||Staff Escapes by the skin of their teeth!
Recently our ministerial staff journeyed to Florence's attraction, The Escape Room. The purpose of this trip was to celebrate escaping a room and hopefully drawing some parallels of our escape from sin and death through Christ Jesus. There was one major difference between the two situations - our experience in the room was a game, no real tragedy if we didn't make it, eventually they would have opened the doors so we could get out. However, according to the Word if it were not for Jesus Christ's life, death, and resurrection, we would never escape the eternal pain, agony, and punishment of Hell. Good news is given to us in Romans 6 where Paul writes the following:
For if we have been united with him in a death like his, we will certainly also be united with him in a resurrection like his. For we know that our old self was crucified with him so that the body ruled by sin might be done away with, that we should no longer be slaves to sin - because anyone who has died has been set free from sin.
Now if we died with Christ, we believe that we will also live with him. For we know that since Christ was raised from the dead, he cannot die again; death no longer has mastery over him. The death he died, he died to sin once for all; but the life he lives, he lives to God.
In the same way, count yourselves dead to sin but alive to God in Christ Jesus
. (Romans 6:5-11, NIV)
Did you catch the paradox? In order to escape death, we must die. We must turn over everything we are to Christ. Good news, the Holy Spirit leads us in this and makes us a new creation (2 Cor. 5:17). During this month and Easter season, remember the cross and let that be where you died. Remember the resurrection and know that you have been given new life in Christ. Now, look forward to His returning and His voice calling you home! You have escaped sin and death, go ahead and celebrate! Happy Easter; Praise the Lord!
10 Reasons Even Committed Church Attenders Are Attending Church Less Often
I recently came across an article by Carey Nieuwhof that highlighted a growing trend at churches.
The issue? Even committed church attenders are attending church less often.
Sure, the trend has been happening for years (gone are the days when people attended 50 out of 52 Sundays), but the issue is reaching a tipping point in the church today. The author highlights the following.
"This trend isn't going away...in fact (as the podcasts will show) it's accelerating,
It impacts almost every church regardless of size, denomination, or even location.
It probably marks a seismic shift in how the church will do ministry in the future.
Of course, church attendance is never the goal. But attendance is a sign of something deeper that every church leader is going to have to wrestle with over the next few years.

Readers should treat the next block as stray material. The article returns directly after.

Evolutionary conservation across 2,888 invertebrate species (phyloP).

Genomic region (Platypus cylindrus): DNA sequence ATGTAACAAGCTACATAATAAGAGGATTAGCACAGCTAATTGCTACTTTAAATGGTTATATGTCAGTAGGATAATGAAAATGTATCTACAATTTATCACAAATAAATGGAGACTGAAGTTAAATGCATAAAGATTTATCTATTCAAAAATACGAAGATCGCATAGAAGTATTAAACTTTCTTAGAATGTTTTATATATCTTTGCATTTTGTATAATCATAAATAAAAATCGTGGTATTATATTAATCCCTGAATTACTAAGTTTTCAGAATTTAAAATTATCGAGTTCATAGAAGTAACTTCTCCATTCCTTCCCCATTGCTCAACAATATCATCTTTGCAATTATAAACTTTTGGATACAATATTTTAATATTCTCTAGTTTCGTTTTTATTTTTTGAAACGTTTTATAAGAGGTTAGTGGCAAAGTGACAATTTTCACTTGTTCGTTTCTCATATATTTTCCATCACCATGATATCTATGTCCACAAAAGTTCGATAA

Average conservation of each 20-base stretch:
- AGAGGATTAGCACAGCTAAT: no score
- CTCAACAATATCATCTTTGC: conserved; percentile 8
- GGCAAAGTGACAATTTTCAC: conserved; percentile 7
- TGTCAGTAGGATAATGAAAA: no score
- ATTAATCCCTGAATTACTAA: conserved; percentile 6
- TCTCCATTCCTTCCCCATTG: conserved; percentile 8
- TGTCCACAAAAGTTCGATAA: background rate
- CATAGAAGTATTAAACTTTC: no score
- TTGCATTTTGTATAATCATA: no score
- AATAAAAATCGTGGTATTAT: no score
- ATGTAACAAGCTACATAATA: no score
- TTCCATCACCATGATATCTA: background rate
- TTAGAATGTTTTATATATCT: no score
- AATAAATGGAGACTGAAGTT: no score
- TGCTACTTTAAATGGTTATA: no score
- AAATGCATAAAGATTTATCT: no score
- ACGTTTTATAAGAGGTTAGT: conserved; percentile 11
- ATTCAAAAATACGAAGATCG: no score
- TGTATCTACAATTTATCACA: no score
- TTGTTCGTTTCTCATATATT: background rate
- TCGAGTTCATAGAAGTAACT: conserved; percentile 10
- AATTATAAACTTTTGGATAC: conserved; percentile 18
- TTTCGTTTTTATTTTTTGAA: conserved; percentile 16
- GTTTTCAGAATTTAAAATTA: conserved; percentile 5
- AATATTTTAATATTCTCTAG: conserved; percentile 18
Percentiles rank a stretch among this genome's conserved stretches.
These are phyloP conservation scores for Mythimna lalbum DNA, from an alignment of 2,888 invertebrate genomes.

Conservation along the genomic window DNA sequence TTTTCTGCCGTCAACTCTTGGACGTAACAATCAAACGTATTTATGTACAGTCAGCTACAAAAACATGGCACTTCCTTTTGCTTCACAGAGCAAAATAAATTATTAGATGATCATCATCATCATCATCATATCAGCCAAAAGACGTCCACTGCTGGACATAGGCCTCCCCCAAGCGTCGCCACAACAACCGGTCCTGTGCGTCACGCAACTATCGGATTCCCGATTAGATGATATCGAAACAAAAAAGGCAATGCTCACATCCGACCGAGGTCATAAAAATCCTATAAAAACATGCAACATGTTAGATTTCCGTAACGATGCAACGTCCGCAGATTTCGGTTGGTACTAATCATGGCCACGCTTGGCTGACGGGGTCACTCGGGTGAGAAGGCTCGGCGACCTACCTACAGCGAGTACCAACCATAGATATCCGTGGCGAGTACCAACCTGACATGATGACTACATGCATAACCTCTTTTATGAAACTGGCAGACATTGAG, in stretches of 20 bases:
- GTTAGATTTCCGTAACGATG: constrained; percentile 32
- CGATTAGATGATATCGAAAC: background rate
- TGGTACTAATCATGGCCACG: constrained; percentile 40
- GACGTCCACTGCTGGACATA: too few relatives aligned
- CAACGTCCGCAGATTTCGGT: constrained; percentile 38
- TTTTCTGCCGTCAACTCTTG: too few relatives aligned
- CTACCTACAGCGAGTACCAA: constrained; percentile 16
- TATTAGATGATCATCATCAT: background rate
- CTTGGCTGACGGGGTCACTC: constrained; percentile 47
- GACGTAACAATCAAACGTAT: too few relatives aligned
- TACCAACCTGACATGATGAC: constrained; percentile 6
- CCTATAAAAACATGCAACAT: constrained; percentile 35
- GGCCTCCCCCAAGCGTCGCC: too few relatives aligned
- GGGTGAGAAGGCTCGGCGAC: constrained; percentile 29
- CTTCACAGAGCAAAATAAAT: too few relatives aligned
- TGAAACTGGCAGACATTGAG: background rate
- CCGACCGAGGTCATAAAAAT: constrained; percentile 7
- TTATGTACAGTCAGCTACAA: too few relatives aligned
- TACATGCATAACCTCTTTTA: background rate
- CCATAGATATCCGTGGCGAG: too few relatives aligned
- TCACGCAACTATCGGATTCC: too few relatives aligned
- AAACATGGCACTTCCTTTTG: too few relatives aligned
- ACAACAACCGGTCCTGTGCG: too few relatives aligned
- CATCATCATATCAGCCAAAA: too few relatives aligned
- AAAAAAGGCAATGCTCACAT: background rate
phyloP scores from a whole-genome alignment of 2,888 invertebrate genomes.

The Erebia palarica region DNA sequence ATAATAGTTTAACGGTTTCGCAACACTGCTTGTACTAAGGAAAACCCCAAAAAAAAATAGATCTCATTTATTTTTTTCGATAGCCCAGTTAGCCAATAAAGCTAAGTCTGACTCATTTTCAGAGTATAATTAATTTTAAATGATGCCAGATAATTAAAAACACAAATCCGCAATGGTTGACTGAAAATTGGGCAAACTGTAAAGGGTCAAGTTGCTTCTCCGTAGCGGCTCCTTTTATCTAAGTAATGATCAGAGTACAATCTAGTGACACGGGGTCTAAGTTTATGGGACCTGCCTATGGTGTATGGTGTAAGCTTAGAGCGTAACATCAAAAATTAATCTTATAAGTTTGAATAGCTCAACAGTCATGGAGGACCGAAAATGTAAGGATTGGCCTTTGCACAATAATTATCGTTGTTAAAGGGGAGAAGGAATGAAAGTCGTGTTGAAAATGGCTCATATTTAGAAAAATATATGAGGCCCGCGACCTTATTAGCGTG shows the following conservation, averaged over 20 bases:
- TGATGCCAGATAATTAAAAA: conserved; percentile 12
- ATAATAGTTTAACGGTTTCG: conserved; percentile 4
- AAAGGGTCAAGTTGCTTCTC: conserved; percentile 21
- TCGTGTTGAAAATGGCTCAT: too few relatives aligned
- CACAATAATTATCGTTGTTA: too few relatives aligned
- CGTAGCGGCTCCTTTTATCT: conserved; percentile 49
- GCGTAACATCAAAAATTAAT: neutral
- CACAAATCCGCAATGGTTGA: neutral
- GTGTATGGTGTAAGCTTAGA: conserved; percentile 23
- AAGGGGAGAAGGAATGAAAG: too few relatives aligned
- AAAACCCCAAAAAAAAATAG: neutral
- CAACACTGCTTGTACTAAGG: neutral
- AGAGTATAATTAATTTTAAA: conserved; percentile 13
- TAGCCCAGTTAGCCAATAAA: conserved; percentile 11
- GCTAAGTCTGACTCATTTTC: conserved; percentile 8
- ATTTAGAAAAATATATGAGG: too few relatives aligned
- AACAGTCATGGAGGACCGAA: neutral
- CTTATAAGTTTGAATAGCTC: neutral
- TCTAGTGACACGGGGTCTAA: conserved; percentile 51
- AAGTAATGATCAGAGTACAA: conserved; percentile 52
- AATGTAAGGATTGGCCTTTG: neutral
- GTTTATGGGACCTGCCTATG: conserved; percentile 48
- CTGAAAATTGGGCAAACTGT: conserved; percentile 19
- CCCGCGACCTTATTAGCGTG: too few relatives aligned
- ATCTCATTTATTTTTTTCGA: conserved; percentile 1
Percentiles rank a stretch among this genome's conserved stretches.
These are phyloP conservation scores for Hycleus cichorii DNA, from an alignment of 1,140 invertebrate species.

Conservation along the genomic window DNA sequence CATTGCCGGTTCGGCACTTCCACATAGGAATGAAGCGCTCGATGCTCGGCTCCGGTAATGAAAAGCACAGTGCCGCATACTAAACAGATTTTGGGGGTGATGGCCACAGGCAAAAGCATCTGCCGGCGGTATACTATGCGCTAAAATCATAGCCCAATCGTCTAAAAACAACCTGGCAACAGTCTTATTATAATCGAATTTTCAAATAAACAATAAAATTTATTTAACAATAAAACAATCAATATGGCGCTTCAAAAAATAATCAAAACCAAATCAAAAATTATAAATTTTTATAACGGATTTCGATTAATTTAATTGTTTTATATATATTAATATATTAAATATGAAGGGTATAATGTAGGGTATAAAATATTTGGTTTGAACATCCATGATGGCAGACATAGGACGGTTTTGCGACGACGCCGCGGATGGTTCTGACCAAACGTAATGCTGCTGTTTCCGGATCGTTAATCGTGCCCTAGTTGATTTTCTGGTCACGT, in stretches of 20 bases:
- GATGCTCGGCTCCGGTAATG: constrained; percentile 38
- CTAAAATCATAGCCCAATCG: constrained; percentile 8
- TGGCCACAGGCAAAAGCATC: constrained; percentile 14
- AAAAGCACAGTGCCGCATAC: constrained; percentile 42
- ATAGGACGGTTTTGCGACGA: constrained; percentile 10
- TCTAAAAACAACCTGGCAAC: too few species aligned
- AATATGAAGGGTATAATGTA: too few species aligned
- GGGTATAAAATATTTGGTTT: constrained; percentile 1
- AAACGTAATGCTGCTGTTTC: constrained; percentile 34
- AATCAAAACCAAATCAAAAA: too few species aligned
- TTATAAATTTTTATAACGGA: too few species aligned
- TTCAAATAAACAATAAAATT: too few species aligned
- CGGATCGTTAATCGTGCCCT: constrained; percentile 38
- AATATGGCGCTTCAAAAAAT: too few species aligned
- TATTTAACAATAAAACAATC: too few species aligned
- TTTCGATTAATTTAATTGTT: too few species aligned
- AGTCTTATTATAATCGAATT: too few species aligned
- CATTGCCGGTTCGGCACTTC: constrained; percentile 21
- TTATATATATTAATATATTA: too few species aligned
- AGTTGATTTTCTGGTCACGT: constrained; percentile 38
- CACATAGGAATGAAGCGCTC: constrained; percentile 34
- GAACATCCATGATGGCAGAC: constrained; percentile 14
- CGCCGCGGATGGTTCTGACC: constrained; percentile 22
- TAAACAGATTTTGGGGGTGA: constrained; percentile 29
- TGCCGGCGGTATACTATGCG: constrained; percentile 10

The first key to addressing what's happening is to understand what's happening.
So...why are even committed attenders attending less often? There are at least 10 reasons that
1. Greater Affluence
Money gives people options.
If your church is at all engaging the middle class, the upper middle class, or a suburban demographic, an interesting trend is developing. The middle class is shrinking, but as this New York Times report shows, it's shrinking (in part) because more of the middle class is becoming upper class. Both US and Canadian personal disposable incomes are at all time highs.
There are simply more affluent people than there were decades ago, which may in part explain why so many "average" people indulge their obsessions with granite counter tops, designer homes, and decent cars, even without being mega-wealthy.
Naturally, this leaves a huge theological void about ministry too and with the poor, but it helps explain what's actually happening in the suburbs and increasingly with the re-urbanization of many cities as the affluent move back downtown. Please...I'm not arguing things should be this way. I'm simply showing that this seems to be what's happening.
And again...people with money have options. Technology options. Travel options. Options for their kids. And, arguably, that affluence may be one of the factors moving them further away from a committed engagement to the mission of the local church. It's perhaps fuelling some of the reasons outlined below.
2. Higher Focus On Kids' Activities
A growing number of kids are playing sports. And a growing number of kids are playing on teams that require travel.
Many of those sports happen on weekends. And affluent parents are choosing sports over church.
It's as simple as that.
3. More Travel
More and more families of various ages travel for leisure, even if it's just out of town to go camping or to a friend's place for the weekend or a weekend at the lake.
And when people are out of town, they tend to not be in church.
4. Blended And Single Parent Families